Action 7: Plan for packaging reuse
Primary packaging reuse
Three options are available for consideration:
- Extend the useful life of product packaging intended for consumers by offering lower-cost refills of the original packaging (e.g. make available refills for hand soap pumps).
- Offer products in bulk so consumers may refill containers several times (e.g. spice jars).
- Design packaging so as to have it perform a second function after its initial purpose, either directly related to the product or for another use. The classic example of this proposed solution is the transport case for an electric drill, which is used for both point of sale packaging and storage by the user. This is known as sustainable packaging.
Designing packaging for reuse requires particular consideration. A balance must be struck between durability and the quantity of materials necessary: you should not over-package a product for the sole purpose of making its packaging reusable.
If the product refill option is selected (e.g. product sold as a concentrate or in flexible packaging), an overall analysis of the reusable packaging and refills system must be performed to ensure that it does not result in more impacts than single-use packaging.
Secondary or tertiary packaging reuse
Secondary or tertiary packaging can be used in a number of ways, particularly in a business-to-business context (B2B). A system for reusing multiple-item or transport packaging, including cardboard boxes, plastic crates, wood or plastic pallets, is an excellent means to that end.
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Action 8: Better recyclability
This action consists in minimizing the impacts of packaging at the end of its life by optimizing recyclability. Technical and economic constraints will determine a material's potential for recycling. That is why recyclability must be considered at the earliest stages of packaging design to ensure it is compatible with existing recycling systems.
The choice of materials and their combination, risk of recycling process contamination, the technical capacity of sorting and conditioning centres and existing market outlets are factors that affect packaging recyclability.
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Overview of Quebec’s curbside recycling system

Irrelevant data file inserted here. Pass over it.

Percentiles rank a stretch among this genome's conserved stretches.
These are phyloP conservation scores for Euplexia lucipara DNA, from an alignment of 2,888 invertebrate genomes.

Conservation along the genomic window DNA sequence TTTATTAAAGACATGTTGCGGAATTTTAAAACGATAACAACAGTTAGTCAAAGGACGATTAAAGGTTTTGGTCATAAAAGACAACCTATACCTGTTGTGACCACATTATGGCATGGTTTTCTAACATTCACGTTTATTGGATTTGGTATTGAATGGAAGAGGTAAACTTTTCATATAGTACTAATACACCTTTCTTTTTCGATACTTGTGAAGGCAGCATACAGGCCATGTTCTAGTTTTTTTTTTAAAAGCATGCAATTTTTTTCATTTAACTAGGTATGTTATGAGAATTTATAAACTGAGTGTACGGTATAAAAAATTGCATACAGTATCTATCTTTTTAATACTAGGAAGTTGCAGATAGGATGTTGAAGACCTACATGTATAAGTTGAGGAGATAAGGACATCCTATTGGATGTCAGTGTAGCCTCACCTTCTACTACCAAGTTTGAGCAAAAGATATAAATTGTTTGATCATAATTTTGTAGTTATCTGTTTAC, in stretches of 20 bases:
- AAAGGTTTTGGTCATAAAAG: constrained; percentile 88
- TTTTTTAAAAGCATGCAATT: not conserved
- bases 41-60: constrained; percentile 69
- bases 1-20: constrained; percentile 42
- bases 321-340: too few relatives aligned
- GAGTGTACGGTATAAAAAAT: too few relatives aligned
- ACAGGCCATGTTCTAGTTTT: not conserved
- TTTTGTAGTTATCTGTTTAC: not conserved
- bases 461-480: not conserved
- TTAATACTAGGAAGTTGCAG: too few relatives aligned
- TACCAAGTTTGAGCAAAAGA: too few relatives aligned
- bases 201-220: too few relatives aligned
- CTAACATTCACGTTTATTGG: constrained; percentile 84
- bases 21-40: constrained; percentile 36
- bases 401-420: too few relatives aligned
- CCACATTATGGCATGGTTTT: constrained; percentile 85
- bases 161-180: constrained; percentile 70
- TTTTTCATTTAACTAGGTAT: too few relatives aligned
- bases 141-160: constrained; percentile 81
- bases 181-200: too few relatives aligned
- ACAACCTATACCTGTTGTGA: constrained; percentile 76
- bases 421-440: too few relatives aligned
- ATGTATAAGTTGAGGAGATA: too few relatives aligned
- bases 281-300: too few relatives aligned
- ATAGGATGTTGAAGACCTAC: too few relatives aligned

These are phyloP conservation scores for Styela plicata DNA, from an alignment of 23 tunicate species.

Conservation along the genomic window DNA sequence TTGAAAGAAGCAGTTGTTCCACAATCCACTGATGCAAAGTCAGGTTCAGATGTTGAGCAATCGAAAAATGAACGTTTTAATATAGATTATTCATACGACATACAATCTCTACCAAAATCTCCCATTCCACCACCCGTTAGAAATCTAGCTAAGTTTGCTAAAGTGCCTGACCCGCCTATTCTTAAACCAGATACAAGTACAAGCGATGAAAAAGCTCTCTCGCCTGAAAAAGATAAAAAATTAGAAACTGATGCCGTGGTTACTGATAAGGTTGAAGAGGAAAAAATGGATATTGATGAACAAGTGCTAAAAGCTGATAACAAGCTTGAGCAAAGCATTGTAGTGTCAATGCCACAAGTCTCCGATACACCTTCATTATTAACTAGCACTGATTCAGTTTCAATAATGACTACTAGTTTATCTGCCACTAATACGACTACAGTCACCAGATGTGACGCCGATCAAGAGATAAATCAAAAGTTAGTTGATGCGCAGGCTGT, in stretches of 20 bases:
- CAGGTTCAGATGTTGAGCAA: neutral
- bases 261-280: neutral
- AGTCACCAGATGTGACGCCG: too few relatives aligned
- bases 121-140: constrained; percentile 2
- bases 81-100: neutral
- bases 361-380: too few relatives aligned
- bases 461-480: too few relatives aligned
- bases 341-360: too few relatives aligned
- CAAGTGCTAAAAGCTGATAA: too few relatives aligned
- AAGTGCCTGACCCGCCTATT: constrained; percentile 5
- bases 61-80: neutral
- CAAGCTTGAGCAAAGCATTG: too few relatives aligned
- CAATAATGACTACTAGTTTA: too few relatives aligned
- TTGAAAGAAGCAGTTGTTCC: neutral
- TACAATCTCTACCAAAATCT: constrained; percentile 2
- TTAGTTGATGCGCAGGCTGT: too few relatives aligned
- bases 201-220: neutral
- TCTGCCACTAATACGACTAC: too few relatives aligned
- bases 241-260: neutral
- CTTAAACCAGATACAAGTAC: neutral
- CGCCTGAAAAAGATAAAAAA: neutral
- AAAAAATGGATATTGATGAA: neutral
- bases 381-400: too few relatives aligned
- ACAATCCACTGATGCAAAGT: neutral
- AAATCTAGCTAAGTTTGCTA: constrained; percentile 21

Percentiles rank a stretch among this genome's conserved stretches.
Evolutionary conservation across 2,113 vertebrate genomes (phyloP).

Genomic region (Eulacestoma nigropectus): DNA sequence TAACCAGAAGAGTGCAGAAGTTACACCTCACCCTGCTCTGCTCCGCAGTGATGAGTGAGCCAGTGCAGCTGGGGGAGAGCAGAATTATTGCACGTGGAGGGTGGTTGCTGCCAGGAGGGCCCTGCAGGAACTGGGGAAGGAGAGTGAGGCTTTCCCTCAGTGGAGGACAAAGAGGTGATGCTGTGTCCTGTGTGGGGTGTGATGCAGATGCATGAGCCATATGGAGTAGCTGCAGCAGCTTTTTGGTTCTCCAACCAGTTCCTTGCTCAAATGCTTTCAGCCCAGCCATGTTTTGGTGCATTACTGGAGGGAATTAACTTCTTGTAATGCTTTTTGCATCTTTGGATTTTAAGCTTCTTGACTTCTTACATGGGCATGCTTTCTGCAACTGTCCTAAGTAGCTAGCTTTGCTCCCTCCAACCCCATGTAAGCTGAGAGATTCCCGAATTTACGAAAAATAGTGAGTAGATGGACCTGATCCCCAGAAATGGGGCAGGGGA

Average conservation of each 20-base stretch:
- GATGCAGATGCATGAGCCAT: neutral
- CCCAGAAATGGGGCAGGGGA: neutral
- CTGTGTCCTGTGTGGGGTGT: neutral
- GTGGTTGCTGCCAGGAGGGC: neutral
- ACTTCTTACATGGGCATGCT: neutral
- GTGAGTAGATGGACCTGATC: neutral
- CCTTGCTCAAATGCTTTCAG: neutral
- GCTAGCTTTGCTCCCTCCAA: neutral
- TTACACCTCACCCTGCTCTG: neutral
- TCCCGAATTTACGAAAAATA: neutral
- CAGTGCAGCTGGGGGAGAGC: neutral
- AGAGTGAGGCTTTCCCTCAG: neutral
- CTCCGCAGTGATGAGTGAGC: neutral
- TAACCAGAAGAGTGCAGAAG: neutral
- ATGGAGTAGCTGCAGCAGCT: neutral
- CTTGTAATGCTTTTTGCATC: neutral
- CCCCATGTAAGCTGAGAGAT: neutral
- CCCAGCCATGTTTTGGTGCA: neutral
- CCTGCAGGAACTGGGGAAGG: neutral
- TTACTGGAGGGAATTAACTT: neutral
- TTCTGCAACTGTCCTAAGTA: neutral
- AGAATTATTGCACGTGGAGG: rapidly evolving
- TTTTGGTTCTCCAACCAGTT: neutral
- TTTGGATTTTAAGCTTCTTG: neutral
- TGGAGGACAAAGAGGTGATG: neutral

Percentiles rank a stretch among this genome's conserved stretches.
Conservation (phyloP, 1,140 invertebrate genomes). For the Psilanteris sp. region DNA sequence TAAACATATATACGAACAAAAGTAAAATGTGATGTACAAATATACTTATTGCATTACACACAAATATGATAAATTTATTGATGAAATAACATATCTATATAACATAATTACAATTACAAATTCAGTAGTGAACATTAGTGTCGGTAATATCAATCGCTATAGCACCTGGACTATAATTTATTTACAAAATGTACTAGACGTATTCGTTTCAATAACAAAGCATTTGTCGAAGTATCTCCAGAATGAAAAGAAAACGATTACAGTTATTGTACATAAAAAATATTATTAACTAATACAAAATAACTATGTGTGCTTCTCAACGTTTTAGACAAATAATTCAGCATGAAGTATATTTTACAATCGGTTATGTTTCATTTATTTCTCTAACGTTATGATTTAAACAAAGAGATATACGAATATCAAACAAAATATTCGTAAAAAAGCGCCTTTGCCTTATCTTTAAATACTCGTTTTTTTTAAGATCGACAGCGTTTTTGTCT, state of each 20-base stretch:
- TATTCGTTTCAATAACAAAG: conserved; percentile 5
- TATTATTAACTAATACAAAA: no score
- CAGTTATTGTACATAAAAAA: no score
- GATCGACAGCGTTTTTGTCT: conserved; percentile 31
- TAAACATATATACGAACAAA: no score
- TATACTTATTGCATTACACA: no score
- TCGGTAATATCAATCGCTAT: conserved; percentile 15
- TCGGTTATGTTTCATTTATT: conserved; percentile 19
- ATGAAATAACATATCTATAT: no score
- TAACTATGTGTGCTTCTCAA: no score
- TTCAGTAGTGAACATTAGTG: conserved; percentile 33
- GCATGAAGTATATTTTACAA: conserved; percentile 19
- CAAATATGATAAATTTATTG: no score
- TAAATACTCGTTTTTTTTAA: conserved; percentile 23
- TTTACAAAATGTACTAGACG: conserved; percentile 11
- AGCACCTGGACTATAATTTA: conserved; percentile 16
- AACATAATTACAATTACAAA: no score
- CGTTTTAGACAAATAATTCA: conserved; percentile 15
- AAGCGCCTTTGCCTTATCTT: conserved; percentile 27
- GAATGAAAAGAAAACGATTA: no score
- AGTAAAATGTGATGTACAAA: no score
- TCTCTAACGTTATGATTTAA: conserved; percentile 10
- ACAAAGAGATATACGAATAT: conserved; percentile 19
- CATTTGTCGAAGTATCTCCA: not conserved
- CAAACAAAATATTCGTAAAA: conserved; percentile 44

The recycling industry generates over $4.7 billion in economic benefits. Companies that collect and process recyclable materials provide more than 10,000 direct jobs to Quebecers throughout the province. Curbside recycling is a complex system involving hundreds of stakeholders (municipalities, sorting centres, recyclers and conditioners, processing services and equipment providers, etc.), and each region has specific needs and faces different challenges.
Checklist for optimizing recyclability
- Avoid using materials that are non-recyclable or with low recycling rates.
- Choose materials made from a single material to facilitate recovery and sorting, and avoid recycling stream contamination.
- Design packaging that is easy to disassemble or with components that are easy to separate manually.
- Ensure that coatings, inks, components and additives do not negatively affect recycling and conditioning.
- Help consumers do their part by providing effective packaging information on the nature of component materials and sorting tips.
- Avoid using compostable packaging if a recyclable alternative exists.
Do you know?
The issue of compostable packaging requires some clarification. Using compostable packaging could be a good environmental choice, particularly food packaging that is too heavily soiled to be recycled.
However, using compostable packaging is only desirable if appropriate composting installations (industrial composting, biomethanization) are available to process that type of packaging. If no such infrastructures are available, compostable materials may contaminate the recycling stream or simply end up in landfills. Materials currently used to make compostable packaging are not designed to degrade under the usual conditions provided by home composters.